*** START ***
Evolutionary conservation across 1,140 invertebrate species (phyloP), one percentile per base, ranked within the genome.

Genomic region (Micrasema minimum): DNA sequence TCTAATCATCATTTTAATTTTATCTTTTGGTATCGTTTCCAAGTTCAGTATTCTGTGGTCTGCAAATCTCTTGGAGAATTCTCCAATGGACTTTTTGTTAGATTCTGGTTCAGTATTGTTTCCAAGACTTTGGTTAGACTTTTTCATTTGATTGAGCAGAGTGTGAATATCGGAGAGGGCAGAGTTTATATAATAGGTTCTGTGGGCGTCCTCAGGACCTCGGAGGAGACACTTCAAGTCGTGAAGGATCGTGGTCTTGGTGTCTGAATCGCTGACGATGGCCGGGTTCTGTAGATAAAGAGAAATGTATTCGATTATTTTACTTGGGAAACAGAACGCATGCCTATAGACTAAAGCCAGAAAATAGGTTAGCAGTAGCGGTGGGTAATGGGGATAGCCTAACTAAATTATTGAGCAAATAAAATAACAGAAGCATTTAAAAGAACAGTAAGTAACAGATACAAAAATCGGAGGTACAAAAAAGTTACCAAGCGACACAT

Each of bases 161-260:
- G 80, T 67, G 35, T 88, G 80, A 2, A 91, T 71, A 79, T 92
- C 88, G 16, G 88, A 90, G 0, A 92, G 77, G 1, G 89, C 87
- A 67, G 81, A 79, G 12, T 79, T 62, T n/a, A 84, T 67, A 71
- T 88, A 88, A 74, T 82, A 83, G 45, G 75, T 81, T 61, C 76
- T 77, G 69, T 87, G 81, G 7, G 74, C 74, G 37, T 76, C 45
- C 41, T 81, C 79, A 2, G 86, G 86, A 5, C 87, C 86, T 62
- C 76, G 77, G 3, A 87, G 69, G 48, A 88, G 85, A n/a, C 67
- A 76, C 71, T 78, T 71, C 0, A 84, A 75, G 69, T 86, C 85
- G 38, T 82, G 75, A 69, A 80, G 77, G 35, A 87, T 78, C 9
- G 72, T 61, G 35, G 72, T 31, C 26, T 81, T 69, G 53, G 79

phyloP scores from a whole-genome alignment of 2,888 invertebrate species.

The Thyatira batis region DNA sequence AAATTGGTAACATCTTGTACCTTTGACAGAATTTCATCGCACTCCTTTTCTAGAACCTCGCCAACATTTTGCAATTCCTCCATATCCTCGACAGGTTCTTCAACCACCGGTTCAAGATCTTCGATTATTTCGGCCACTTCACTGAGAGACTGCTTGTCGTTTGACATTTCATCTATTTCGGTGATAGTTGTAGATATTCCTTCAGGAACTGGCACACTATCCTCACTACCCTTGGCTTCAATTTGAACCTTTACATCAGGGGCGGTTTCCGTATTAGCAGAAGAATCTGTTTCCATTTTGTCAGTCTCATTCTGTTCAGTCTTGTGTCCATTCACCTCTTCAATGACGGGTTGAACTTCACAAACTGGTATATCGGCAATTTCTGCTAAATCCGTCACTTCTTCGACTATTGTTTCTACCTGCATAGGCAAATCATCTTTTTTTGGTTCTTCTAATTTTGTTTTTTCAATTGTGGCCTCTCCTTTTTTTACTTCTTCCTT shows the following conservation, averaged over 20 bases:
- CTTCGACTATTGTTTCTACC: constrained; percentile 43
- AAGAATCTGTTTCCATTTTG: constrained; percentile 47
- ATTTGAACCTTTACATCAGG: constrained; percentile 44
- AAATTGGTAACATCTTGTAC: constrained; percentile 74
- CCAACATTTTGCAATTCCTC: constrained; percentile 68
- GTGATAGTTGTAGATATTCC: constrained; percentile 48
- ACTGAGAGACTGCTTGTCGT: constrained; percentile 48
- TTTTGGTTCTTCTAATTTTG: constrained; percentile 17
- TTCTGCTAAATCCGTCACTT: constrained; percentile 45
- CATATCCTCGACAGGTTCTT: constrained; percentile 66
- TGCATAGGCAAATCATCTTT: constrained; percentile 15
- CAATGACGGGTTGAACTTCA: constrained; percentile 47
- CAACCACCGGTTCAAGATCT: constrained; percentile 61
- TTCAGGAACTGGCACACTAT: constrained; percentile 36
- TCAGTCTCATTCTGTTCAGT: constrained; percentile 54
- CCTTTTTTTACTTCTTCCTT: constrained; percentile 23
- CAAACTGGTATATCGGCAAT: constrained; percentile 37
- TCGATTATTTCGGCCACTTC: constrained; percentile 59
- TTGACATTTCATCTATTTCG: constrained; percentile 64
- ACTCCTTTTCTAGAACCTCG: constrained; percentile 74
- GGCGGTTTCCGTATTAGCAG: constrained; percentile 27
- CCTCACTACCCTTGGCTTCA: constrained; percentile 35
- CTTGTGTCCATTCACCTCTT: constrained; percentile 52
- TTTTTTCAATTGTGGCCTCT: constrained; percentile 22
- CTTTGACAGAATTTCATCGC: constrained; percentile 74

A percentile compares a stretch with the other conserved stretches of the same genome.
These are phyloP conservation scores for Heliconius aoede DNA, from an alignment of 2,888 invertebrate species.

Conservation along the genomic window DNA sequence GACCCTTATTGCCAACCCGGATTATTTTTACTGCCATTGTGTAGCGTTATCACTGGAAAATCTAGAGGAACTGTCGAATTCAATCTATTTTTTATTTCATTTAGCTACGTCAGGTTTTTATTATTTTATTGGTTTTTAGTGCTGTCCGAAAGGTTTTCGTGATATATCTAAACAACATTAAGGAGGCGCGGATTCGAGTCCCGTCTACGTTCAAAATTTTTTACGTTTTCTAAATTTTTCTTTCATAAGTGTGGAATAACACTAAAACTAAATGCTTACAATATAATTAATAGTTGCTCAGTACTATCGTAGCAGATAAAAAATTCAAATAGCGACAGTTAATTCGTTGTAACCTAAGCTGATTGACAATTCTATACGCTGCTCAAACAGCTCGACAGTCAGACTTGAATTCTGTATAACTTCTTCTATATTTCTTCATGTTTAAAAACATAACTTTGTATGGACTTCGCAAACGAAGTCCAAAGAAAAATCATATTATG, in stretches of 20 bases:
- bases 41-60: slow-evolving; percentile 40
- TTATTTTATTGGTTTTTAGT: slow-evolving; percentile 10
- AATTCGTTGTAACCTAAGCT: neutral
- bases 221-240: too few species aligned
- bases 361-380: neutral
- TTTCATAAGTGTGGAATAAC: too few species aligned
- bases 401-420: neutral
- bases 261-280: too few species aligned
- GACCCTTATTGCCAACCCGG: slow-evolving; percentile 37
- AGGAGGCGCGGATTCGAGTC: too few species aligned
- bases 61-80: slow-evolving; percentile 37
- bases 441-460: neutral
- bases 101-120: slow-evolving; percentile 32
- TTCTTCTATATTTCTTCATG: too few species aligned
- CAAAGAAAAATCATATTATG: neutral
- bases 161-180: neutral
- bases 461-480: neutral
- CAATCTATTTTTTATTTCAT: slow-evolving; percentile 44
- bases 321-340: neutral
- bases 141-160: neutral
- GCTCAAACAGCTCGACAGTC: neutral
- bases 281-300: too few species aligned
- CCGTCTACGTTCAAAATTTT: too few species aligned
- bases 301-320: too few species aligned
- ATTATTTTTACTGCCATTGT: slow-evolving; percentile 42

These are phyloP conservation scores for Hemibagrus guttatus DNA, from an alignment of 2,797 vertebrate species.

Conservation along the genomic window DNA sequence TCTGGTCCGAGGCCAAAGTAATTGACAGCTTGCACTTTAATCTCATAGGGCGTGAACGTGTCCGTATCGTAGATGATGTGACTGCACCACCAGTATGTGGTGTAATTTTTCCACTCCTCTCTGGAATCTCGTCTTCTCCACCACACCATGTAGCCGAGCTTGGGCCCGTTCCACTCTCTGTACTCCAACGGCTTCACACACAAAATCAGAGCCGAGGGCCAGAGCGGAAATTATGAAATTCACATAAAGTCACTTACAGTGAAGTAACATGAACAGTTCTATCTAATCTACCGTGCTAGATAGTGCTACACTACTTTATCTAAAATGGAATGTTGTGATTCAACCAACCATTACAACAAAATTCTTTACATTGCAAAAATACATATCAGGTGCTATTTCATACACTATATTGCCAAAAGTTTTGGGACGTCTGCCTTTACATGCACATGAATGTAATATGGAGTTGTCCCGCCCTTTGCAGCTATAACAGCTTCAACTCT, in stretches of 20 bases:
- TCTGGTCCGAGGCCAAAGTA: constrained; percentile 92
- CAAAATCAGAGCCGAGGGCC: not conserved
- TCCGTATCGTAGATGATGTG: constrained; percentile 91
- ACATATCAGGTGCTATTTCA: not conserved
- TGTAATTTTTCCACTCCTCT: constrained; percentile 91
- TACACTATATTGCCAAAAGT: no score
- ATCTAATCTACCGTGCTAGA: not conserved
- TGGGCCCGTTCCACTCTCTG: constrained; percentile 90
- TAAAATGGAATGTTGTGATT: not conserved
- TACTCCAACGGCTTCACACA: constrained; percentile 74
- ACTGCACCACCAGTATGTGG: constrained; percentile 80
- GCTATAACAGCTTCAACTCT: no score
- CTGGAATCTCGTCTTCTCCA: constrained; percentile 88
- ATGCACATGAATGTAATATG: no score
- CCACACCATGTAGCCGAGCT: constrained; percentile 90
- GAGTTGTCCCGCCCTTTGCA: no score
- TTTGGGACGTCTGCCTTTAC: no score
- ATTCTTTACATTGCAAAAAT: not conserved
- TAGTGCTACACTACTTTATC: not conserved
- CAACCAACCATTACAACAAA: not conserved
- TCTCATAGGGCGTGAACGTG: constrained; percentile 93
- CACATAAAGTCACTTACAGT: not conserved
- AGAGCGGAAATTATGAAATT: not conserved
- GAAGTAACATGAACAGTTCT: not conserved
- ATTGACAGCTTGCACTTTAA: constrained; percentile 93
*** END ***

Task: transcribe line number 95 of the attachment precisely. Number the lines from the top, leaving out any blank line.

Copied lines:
- ATTGACAGCTTGCACTTTAA: constrained; percentile 93